JANUARY 19, 2008
I'm not sure what the point is of hiring a fairly well-known actor or actress and giving them nothing to do for the majority of a film, but it makes even LESS sense when you are trying to give your film a twist ending. Such is the case with The Killing Floor, a film which I will have to spoil in the rest of the review. So if you haven't seen it yet, be warned: I am giving away a twist that isn't really all that surprising to anyone who recognizes the cast.
The actress in question here is Shiri Appleby. Maybe not a household name, but certainly recognizable from a variety of roles on both TV and film. She plays Marc Blucas' assistant, and has literally nothing to do in the film's first hour or so except say things like "There's a call for you" and bringing Blucas his mail. So anyone with a rudimentary understanding of movies, casting, etc. will immediately suspect that she is somehow more important than she seems, if not the MOST important figure in the plot against Blucas (which involves old murders, a betrayed friend, and, sigh, real estate shenanigans). And guess what? She is! The whole movie is a setup she (over)planned to get back at Blucas for not reading her short story. The fact that if he DID read the fucking thing would render the entire movie moot is another matter entirely (seriously, she even gives him the damn thing. Had the guy taken the wrong manuscript into the bathroom after taco night, he never would have had any problems down the line). So in order to make this a "twist", they leave her in the background through most of the movie, so I am just sitting there wondering how long it will be until she is revealed to be the killer.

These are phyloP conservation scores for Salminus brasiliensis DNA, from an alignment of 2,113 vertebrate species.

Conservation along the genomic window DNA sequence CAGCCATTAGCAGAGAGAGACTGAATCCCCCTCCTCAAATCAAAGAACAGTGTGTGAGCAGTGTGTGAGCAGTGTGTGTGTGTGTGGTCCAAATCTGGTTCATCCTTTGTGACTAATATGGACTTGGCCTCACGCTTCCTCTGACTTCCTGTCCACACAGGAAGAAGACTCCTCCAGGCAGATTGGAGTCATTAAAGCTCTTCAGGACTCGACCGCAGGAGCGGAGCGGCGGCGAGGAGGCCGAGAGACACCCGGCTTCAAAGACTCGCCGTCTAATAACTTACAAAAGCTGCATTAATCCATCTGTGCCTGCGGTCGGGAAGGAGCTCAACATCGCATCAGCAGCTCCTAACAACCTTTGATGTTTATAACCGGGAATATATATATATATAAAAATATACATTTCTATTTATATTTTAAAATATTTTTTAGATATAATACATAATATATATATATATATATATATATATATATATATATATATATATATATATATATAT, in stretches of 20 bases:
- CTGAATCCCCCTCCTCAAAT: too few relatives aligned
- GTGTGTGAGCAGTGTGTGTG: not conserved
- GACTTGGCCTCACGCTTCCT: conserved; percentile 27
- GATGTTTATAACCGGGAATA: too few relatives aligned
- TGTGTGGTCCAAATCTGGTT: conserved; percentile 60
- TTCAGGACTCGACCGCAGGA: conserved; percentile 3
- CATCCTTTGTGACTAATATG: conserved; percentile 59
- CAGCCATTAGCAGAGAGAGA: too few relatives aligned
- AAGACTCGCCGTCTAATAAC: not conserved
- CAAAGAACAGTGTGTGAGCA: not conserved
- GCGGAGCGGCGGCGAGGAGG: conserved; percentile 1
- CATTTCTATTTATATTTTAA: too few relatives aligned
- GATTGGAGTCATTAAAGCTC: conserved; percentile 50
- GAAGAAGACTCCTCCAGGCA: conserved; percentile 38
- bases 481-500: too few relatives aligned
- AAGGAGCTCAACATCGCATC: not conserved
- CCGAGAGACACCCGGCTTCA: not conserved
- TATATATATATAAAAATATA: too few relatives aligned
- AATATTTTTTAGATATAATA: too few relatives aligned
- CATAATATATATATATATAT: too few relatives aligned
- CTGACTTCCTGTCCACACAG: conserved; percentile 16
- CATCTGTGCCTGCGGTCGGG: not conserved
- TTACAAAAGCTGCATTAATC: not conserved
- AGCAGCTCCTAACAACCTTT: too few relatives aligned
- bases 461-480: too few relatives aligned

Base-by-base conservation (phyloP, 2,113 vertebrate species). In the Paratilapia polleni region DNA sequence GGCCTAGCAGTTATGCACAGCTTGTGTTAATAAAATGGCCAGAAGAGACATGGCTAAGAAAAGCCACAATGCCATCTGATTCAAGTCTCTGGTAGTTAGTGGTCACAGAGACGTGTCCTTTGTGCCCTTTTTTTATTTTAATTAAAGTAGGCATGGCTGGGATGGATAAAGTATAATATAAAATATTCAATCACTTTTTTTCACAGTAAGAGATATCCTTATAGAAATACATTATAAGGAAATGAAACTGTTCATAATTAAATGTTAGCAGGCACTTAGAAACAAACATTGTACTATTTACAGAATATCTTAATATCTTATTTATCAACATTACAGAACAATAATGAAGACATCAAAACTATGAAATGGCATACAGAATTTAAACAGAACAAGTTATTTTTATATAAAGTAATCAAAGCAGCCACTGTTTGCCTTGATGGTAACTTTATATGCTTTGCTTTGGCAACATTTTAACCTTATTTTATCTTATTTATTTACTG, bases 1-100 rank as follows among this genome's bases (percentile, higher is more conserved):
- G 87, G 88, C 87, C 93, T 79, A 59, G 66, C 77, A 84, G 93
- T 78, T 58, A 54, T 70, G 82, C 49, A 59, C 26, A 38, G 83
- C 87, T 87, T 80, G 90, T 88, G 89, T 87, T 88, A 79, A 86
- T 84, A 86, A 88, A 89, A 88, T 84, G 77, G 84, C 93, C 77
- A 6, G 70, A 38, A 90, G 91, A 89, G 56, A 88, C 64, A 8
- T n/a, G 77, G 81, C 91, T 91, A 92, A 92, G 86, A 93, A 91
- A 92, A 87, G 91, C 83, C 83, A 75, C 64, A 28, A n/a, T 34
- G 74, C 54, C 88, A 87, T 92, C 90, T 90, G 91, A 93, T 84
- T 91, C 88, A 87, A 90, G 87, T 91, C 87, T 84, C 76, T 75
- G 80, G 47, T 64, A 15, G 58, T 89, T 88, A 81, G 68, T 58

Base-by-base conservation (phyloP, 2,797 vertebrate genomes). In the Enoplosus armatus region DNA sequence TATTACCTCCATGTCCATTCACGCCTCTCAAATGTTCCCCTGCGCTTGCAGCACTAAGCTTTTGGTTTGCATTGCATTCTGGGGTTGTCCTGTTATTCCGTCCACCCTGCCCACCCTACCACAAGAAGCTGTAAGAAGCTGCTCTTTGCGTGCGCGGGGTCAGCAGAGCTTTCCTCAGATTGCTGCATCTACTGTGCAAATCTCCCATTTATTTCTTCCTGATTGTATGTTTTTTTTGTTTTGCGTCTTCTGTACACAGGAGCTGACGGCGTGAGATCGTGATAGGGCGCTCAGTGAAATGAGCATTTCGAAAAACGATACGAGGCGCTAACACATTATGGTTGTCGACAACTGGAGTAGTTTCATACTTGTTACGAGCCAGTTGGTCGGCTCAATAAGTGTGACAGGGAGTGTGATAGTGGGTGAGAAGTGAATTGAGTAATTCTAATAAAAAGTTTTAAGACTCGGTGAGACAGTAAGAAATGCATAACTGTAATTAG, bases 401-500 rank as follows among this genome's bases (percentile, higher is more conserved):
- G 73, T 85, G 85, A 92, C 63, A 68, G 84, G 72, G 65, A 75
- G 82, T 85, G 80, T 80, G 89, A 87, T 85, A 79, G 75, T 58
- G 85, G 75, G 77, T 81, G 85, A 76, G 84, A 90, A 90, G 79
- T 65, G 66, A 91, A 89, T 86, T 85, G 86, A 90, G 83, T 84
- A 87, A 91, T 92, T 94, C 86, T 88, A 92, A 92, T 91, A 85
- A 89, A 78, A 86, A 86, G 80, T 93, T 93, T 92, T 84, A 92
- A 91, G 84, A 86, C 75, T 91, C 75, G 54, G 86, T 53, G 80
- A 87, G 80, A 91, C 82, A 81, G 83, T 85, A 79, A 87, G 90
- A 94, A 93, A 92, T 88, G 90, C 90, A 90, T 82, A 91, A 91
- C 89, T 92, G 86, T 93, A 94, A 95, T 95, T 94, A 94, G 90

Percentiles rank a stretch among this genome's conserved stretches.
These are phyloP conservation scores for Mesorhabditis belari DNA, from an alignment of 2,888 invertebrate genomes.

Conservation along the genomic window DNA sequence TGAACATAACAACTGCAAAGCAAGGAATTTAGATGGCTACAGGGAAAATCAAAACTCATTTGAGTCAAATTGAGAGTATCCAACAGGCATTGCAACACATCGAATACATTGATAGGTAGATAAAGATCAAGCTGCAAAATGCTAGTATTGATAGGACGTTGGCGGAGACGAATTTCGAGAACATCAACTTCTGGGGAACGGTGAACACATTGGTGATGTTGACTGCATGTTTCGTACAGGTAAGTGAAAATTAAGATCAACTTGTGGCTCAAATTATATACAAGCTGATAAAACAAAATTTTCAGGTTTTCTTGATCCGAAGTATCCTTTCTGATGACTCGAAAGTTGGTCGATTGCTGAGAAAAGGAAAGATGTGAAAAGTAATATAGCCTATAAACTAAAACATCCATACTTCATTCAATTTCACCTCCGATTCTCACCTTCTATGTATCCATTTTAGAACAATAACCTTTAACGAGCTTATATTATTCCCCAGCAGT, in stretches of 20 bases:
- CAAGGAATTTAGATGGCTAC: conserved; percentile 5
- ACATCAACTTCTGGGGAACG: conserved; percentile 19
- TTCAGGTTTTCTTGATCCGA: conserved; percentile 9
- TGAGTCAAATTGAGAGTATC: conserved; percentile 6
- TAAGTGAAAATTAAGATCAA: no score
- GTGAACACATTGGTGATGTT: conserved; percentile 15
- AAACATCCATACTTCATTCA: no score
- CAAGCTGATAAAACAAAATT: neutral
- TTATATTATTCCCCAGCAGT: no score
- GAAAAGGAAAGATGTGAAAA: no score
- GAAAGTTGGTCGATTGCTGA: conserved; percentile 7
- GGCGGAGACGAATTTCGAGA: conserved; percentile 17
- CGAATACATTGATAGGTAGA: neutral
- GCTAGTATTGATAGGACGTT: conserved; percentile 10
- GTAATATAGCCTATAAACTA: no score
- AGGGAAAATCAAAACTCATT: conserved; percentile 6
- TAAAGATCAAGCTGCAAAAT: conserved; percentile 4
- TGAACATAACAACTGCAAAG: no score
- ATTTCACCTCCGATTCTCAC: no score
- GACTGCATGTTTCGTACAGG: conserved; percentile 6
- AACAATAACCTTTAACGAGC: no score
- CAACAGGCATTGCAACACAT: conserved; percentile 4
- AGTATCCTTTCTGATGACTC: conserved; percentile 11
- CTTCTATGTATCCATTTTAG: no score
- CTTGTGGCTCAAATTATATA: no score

The other problem is that the viewer has to believe that a man wouldn't be interested in Shiri Appleby:
Otherwise it's actually not too bad of a movie. For what it's worth, the plot twist works well in the context of the rest of the film (ironically, maybe this would make a better book), and the acting is good. Even Blucas, who wasn't exactly Olivier on Buffy, manages to make his asshole character fairly sympathetic. The quality was good for what I am pretty sure is some form of digital media (there are no extras of any sort on the disc to help solve this non-mystery). It barely qualifies as horror (though there's a pretty gruesome scene where a character feeds another's remains to a bunch of pigs), but as a thriller it functions on the level it should, and I guess if you have no idea who Shiri Appleby is you might be surprised that her meek character turns out to be the Big Bad.
What say you?